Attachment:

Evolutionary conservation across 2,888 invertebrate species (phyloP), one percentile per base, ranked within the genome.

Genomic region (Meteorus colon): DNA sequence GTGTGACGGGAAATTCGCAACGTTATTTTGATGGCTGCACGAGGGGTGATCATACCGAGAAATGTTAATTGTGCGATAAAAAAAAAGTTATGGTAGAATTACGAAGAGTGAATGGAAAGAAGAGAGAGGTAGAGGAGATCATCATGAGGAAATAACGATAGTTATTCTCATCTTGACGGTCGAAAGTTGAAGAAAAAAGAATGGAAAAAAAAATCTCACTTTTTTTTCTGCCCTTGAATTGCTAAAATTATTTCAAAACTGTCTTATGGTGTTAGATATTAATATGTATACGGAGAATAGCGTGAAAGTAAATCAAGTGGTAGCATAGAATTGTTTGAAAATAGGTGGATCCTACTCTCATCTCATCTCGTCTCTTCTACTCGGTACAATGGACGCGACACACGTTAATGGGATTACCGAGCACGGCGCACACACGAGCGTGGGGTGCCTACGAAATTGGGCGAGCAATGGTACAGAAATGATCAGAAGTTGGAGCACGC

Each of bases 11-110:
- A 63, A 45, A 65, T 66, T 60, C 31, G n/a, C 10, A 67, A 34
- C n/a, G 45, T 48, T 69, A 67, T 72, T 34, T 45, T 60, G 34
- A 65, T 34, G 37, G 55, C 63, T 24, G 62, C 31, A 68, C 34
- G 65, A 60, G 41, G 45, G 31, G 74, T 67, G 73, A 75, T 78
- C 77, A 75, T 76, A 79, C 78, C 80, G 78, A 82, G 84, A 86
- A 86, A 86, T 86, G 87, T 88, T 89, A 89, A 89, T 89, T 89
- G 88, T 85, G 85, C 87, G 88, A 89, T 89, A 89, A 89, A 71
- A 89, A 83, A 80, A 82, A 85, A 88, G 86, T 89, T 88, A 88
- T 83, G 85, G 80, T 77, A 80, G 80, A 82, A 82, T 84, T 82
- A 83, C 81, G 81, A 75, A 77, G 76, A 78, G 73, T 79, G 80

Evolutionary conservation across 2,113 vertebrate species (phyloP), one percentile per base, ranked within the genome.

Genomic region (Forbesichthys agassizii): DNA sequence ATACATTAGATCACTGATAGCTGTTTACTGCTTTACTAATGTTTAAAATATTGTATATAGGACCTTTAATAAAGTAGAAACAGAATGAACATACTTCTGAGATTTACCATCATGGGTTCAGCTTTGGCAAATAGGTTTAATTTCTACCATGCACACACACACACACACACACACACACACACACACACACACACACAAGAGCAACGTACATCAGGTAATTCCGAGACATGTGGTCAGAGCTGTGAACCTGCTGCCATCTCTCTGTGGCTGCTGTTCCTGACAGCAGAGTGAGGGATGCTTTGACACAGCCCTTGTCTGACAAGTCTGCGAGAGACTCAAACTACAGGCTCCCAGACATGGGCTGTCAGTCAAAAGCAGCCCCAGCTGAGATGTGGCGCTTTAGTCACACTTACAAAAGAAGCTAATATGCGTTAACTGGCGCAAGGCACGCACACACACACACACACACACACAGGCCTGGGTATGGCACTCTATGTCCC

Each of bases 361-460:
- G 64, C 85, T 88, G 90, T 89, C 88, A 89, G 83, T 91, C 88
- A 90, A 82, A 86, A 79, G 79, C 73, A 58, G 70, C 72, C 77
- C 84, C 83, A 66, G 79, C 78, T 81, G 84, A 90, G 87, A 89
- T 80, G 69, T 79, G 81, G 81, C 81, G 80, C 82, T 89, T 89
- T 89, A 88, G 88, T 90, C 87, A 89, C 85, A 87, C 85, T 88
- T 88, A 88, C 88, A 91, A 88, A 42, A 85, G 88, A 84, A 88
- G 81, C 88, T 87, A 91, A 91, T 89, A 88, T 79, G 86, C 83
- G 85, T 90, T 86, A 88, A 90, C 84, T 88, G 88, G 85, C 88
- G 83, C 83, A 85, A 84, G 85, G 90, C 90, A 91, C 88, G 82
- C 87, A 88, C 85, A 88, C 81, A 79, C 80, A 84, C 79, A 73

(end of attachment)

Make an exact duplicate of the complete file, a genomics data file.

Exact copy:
Evolutionary conservation across 2,888 invertebrate species (phyloP), one percentile per base, ranked within the genome.

Genomic region (Meteorus colon): DNA sequence GTGTGACGGGAAATTCGCAACGTTATTTTGATGGCTGCACGAGGGGTGATCATACCGAGAAATGTTAATTGTGCGATAAAAAAAAAGTTATGGTAGAATTACGAAGAGTGAATGGAAAGAAGAGAGAGGTAGAGGAGATCATCATGAGGAAATAACGATAGTTATTCTCATCTTGACGGTCGAAAGTTGAAGAAAAAAGAATGGAAAAAAAAATCTCACTTTTTTTTCTGCCCTTGAATTGCTAAAATTATTTCAAAACTGTCTTATGGTGTTAGATATTAATATGTATACGGAGAATAGCGTGAAAGTAAATCAAGTGGTAGCATAGAATTGTTTGAAAATAGGTGGATCCTACTCTCATCTCATCTCGTCTCTTCTACTCGGTACAATGGACGCGACACACGTTAATGGGATTACCGAGCACGGCGCACACACGAGCGTGGGGTGCCTACGAAATTGGGCGAGCAATGGTACAGAAATGATCAGAAGTTGGAGCACGC

Each of bases 11-110:
- A 63, A 45, A 65, T 66, T 60, C 31, G n/a, C 10, A 67, A 34
- C n/a, G 45, T 48, T 69, A 67, T 72, T 34, T 45, T 60, G 34
- A 65, T 34, G 37, G 55, C 63, T 24, G 62, C 31, A 68, C 34
- G 65, A 60, G 41, G 45, G 31, G 74, T 67, G 73, A 75, T 78
- C 77, A 75, T 76, A 79, C 78, C 80, G 78, A 82, G 84, A 86
- A 86, A 86, T 86, G 87, T 88, T 89, A 89, A 89, T 89, T 89
- G 88, T 85, G 85, C 87, G 88, A 89, T 89, A 89, A 89, A 71
- A 89, A 83, A 80, A 82, A 85, A 88, G 86, T 89, T 88, A 88
- T 83, G 85, G 80, T 77, A 80, G 80, A 82, A 82, T 84, T 82
- A 83, C 81, G 81, A 75, A 77, G 76, A 78, G 73, T 79, G 80

Evolutionary conservation across 2,113 vertebrate species (phyloP), one percentile per base, ranked within the genome.

Genomic region (Forbesichthys agassizii): DNA sequence ATACATTAGATCACTGATAGCTGTTTACTGCTTTACTAATGTTTAAAATATTGTATATAGGACCTTTAATAAAGTAGAAACAGAATGAACATACTTCTGAGATTTACCATCATGGGTTCAGCTTTGGCAAATAGGTTTAATTTCTACCATGCACACACACACACACACACACACACACACACACACACACACACACAAGAGCAACGTACATCAGGTAATTCCGAGACATGTGGTCAGAGCTGTGAACCTGCTGCCATCTCTCTGTGGCTGCTGTTCCTGACAGCAGAGTGAGGGATGCTTTGACACAGCCCTTGTCTGACAAGTCTGCGAGAGACTCAAACTACAGGCTCCCAGACATGGGCTGTCAGTCAAAAGCAGCCCCAGCTGAGATGTGGCGCTTTAGTCACACTTACAAAAGAAGCTAATATGCGTTAACTGGCGCAAGGCACGCACACACACACACACACACACACAGGCCTGGGTATGGCACTCTATGTCCC

Each of bases 361-460:
- G 64, C 85, T 88, G 90, T 89, C 88, A 89, G 83, T 91, C 88
- A 90, A 82, A 86, A 79, G 79, C 73, A 58, G 70, C 72, C 77
- C 84, C 83, A 66, G 79, C 78, T 81, G 84, A 90, G 87, A 89
- T 80, G 69, T 79, G 81, G 81, C 81, G 80, C 82, T 89, T 89
- T 89, A 88, G 88, T 90, C 87, A 89, C 85, A 87, C 85, T 88
- T 88, A 88, C 88, A 91, A 88, A 42, A 85, G 88, A 84, A 88
- G 81, C 88, T 87, A 91, A 91, T 89, A 88, T 79, G 86, C 83
- G 85, T 90, T 86, A 88, A 90, C 84, T 88, G 88, G 85, C 88
- G 83, C 83, A 85, A 84, G 85, G 90, C 90, A 91, C 88, G 82
- C 87, A 88, C 85, A 88, C 81, A 79, C 80, A 84, C 79, A 73